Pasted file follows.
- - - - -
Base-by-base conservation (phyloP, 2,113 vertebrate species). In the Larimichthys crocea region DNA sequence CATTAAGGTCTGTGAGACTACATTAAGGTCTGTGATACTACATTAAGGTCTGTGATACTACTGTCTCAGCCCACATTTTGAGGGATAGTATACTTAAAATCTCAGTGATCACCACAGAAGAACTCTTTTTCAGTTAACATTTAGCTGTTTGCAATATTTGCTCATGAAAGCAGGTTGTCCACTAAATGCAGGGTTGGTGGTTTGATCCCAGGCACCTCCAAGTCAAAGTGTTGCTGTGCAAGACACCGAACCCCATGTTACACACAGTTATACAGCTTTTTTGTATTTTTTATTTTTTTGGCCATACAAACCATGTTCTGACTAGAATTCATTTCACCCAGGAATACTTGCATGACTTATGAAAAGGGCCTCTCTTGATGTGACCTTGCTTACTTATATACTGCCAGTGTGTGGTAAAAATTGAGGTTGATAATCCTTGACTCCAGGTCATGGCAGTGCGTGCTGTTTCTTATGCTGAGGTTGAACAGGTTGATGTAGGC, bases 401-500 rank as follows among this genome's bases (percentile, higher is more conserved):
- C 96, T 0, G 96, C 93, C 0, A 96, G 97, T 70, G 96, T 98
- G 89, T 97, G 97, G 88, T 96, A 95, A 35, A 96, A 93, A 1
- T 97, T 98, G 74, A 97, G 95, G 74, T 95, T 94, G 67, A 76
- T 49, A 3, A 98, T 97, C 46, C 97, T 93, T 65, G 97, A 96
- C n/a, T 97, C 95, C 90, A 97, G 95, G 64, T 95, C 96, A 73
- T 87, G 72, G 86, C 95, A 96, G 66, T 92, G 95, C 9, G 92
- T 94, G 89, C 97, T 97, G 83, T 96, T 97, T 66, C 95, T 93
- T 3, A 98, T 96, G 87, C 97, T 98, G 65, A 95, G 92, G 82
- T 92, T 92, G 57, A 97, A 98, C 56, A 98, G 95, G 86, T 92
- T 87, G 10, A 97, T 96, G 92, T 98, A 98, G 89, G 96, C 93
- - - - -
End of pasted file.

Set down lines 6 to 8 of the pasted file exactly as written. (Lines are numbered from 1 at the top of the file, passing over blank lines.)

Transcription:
- C n/a, T 97, C 95, C 90, A 97, G 95, G 64, T 95, C 96, A 73
- T 87, G 72, G 86, C 95, A 96, G 66, T 92, G 95, C 9, G 92
- T 94, G 89, C 97, T 97, G 83, T 96, T 97, T 66, C 95, T 93